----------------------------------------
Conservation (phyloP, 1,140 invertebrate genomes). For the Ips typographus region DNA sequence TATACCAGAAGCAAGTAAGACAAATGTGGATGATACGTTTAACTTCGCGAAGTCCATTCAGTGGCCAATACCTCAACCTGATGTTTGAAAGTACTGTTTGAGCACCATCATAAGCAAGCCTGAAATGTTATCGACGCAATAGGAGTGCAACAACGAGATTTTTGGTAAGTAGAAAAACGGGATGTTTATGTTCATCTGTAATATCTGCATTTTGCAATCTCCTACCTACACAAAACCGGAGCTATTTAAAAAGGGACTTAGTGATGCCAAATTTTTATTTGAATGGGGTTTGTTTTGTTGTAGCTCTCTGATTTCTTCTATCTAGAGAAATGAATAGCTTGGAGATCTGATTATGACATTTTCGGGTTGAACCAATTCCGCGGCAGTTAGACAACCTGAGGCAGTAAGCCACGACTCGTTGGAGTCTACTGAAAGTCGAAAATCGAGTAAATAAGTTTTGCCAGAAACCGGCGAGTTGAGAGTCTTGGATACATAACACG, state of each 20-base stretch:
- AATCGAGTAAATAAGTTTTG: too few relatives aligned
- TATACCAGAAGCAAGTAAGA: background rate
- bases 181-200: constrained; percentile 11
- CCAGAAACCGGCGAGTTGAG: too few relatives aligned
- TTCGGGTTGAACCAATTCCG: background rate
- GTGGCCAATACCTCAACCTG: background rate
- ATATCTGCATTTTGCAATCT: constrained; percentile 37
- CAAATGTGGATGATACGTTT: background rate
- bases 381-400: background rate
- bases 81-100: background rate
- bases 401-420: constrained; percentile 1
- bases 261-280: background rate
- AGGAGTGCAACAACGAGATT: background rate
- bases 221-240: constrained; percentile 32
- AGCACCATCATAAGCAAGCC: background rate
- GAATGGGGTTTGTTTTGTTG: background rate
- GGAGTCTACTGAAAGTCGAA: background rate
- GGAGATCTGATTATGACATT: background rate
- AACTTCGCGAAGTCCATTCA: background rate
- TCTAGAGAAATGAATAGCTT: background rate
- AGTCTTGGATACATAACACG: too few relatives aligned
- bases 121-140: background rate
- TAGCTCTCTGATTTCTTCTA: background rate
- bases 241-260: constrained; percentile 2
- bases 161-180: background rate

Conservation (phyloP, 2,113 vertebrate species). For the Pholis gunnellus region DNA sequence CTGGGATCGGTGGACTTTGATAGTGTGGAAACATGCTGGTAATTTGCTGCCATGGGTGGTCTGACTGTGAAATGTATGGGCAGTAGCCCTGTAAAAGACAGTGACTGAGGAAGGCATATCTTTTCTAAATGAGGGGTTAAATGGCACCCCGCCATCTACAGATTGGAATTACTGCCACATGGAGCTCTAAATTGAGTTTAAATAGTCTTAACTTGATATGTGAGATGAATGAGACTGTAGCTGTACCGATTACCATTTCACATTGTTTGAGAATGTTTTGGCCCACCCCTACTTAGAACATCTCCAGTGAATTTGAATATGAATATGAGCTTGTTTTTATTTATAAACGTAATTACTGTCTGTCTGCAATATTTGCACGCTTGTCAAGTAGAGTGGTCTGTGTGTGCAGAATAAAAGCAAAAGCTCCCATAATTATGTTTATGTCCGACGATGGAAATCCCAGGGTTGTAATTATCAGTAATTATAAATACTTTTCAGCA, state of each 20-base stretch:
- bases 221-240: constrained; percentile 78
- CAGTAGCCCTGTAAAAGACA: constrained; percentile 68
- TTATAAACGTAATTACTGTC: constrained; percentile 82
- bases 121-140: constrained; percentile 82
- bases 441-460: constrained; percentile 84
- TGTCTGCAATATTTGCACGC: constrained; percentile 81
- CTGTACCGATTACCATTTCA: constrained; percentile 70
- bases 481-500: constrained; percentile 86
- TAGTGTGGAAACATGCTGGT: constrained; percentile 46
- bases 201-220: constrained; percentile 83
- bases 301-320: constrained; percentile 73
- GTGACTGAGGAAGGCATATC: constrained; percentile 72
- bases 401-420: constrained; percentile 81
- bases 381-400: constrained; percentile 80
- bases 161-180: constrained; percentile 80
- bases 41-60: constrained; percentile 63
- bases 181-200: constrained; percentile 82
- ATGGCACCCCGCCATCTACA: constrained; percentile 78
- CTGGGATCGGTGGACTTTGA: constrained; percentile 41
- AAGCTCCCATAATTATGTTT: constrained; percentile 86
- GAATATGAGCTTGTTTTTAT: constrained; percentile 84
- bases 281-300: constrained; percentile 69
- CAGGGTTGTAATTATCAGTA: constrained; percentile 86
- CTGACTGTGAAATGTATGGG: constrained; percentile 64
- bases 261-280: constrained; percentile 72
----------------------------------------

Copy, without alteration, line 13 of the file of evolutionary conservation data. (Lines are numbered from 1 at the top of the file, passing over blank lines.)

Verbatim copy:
- bases 261-280: background rate